Elizabeth Fosdick
Sarah Good
Elizabeth Hart
Dorcas Hoar
Abigail Hobbs
William Hobbs
Deliverance Hobbs
Elizabeth Howe
Rebecca Jacobs
George Jacobs, Jr
George Jacobs, Sr
Susannah Martin
Sarah Morey
Rebecca Nurse
Sarah Osbourne
Alice Parker
Sarah Pease
Sarah Proctor
Benjamin Proctor
William Proctor
John Proctor
Elizabeth Proctor
Anne Pudeator
Susannah Roots
Mary De Rich
Wilmot Redd
Sarah Rice
Mary Toothaker
Roger Toothaker
Mary Warren
John Willard
Sarah Wildes
Mary Witheridge

Even though Abigail Williams accused many victims at the beginning of the trials, especially in March, April, and May, she only testified against eight of them: Mary Easty, George Jacobs Sr, Susannah Martin, Rebecca Nurse, John Proctor, Elizabeth Proctor, Mary Witheridge and John Willard and gave her last testimony on June 3, 1692.

Abigail Williams' testimony against George Jacobs, Jr, circa May 1692

Abigail Williams’ testimony against George Jacobs, Jr, circa May 1692

After that date, Williams disappears from the court hearings, for reasons unknown. It is possible her uncle, Reverend Samuel Parris, sent her away to prevent her from further participating in the witch trials, just like he sent his daughter away, but there is no evidence of this.

Of the people Williams accused and/or testified against, 15 were executed, one was tortured to death and the others either died in jail, were pardoned, were found not guilty, escaped jail or evaded arrest all together.

After the witch trials ended, several members of Reverend Samuel Parris’ congregation fought for years to have Parris dismissed from the church due to his role in the Salem Witch Trials. His dissenters submitted a list of problems they had with Parris, which included a number of issues that were directly related to Williams and the afflicted girls.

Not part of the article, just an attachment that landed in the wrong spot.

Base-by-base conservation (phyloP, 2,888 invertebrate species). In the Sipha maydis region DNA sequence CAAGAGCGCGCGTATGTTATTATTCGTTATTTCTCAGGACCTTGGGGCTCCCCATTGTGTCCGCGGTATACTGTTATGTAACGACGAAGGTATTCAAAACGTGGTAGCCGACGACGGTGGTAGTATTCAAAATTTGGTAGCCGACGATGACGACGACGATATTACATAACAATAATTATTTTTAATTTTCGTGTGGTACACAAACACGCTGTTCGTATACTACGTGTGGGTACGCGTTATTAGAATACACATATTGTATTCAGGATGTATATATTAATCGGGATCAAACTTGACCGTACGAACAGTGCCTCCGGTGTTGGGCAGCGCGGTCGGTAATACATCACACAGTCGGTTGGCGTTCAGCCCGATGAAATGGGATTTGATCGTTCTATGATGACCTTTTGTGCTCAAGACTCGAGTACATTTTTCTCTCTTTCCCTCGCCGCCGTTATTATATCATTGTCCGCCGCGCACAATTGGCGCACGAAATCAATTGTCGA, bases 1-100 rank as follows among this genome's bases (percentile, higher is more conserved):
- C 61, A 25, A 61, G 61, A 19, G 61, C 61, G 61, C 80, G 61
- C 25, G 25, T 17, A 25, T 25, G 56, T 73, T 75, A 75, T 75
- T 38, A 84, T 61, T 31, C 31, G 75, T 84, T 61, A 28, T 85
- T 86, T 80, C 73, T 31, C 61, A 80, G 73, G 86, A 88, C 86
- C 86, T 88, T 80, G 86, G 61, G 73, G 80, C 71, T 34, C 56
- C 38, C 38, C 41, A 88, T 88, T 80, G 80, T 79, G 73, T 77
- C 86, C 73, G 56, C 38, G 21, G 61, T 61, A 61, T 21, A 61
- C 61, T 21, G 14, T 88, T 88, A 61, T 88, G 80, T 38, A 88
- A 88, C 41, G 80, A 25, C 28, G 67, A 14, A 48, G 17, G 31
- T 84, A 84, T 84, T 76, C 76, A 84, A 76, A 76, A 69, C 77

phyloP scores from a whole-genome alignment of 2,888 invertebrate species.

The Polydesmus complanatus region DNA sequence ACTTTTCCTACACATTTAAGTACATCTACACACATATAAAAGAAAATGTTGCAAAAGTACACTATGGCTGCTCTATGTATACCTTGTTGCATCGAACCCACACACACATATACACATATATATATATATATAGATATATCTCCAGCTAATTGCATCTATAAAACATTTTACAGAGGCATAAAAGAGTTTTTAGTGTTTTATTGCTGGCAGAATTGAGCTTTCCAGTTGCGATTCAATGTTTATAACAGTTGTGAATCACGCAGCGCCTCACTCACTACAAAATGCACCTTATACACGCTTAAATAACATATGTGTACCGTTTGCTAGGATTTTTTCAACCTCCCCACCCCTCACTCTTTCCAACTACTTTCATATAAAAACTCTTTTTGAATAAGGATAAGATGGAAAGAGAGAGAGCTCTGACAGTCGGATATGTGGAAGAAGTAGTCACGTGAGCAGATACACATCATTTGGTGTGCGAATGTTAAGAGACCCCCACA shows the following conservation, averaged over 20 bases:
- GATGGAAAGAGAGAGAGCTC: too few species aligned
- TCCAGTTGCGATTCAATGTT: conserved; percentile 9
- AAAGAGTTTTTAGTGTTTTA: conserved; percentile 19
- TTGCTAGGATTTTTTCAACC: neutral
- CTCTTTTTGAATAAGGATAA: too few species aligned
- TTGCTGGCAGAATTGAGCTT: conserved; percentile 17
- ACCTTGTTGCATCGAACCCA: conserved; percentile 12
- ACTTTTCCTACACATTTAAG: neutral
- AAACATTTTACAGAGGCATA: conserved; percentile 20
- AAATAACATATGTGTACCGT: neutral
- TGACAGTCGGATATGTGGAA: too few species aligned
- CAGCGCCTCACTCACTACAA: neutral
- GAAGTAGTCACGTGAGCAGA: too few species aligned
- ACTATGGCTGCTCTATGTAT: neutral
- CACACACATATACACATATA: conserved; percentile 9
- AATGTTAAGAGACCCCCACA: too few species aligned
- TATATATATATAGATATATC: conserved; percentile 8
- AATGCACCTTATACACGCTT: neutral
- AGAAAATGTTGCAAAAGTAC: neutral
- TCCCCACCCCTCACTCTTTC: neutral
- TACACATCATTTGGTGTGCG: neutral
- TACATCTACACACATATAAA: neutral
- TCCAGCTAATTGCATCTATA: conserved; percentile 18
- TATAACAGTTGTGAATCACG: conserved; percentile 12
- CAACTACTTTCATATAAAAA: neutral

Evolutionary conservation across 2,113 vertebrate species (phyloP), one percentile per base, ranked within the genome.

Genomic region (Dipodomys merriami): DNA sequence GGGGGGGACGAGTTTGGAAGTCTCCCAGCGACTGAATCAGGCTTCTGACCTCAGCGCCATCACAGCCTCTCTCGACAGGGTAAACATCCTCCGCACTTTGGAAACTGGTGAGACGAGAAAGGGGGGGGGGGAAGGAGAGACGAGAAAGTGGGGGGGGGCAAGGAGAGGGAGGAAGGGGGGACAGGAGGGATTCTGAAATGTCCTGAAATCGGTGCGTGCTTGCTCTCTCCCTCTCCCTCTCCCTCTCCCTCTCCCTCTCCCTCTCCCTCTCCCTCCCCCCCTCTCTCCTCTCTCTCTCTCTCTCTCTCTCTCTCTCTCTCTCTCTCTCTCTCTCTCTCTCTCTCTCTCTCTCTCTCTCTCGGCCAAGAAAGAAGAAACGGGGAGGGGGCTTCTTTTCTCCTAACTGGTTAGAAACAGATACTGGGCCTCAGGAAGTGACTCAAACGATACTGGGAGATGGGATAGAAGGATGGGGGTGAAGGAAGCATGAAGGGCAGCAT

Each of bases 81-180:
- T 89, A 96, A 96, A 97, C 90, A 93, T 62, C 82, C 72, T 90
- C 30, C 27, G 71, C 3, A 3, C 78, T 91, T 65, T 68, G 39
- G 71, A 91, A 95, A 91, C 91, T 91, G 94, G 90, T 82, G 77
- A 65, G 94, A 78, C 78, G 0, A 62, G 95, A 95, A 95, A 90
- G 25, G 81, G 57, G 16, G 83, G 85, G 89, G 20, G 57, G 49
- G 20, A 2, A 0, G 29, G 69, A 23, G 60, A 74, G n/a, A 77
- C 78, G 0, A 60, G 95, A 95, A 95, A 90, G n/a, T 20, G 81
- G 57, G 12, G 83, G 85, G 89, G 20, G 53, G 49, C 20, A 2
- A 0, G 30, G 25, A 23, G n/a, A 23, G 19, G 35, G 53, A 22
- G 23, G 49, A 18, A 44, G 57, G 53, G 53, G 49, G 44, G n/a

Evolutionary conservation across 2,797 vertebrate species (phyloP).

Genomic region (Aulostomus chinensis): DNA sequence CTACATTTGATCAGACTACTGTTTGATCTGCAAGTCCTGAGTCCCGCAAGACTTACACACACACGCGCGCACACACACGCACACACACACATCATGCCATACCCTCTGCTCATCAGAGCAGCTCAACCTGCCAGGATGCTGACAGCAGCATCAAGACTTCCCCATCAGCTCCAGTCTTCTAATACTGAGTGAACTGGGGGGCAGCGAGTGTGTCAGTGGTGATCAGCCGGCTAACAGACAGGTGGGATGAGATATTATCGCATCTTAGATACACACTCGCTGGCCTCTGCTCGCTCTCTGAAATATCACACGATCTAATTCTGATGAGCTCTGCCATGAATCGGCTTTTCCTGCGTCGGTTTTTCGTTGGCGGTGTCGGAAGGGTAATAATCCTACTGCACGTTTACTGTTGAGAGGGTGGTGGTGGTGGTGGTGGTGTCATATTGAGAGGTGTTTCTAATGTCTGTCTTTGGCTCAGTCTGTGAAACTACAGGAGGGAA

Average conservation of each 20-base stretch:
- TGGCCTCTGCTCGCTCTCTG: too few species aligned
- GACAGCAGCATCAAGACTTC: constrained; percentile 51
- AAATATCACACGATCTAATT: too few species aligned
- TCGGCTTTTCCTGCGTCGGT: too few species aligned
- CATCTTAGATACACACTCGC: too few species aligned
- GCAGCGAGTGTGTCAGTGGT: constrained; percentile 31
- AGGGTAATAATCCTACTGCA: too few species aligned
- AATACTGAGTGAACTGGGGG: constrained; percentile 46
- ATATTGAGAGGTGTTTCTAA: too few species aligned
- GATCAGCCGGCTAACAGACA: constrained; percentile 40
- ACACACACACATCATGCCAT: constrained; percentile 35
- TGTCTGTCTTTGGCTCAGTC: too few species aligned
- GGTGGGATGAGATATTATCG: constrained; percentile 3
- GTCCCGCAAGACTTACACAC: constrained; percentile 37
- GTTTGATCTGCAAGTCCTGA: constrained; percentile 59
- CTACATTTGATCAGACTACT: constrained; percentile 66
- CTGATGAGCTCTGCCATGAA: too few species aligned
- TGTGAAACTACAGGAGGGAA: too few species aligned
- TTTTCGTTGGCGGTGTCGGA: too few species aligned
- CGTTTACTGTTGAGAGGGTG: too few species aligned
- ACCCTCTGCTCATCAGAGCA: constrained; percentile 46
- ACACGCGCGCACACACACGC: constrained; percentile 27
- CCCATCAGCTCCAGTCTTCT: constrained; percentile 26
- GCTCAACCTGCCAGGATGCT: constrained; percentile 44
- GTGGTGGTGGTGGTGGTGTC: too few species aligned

These problems involved the dissenter’s inability to attend church during the witch trials because of “the distracting and disturbing tumults and noises, made by persons under diabolical power and delusions, preventing sometimes our hearing, understanding, and profiting by the words preached” and also Parris’ “easy and strong faith and belief of the affirmations and accusations made by those they called afflicted.”

In November of 1694, Parris responded to these claims by writing an essay, titled Meditations for Peace, in which he stated that God tried to teach him a lesson by allowing the witch hunt to begin in his family. The essay also states that the fact that some people in his household were accusers (Abigail Williams and Betty Parris) and the accused (Tituba) in the Salem Witch Trials was also a personal reprimand from God.

The essay also excused Betty Parris and Abigail Williams’ behavior during the trials by stating that the Devil sometimes not only afflicts people in the shape of innocent people but also deludes “the senses of the afflicted that they strongly conceive their hurt is from such persons, when indeed it it not.”

As for himself, Parris acknowledged that using “one afflicted to inquire by who afflicts the others, I fear may be and has been unlawfully used, to Satan’s great advantage.”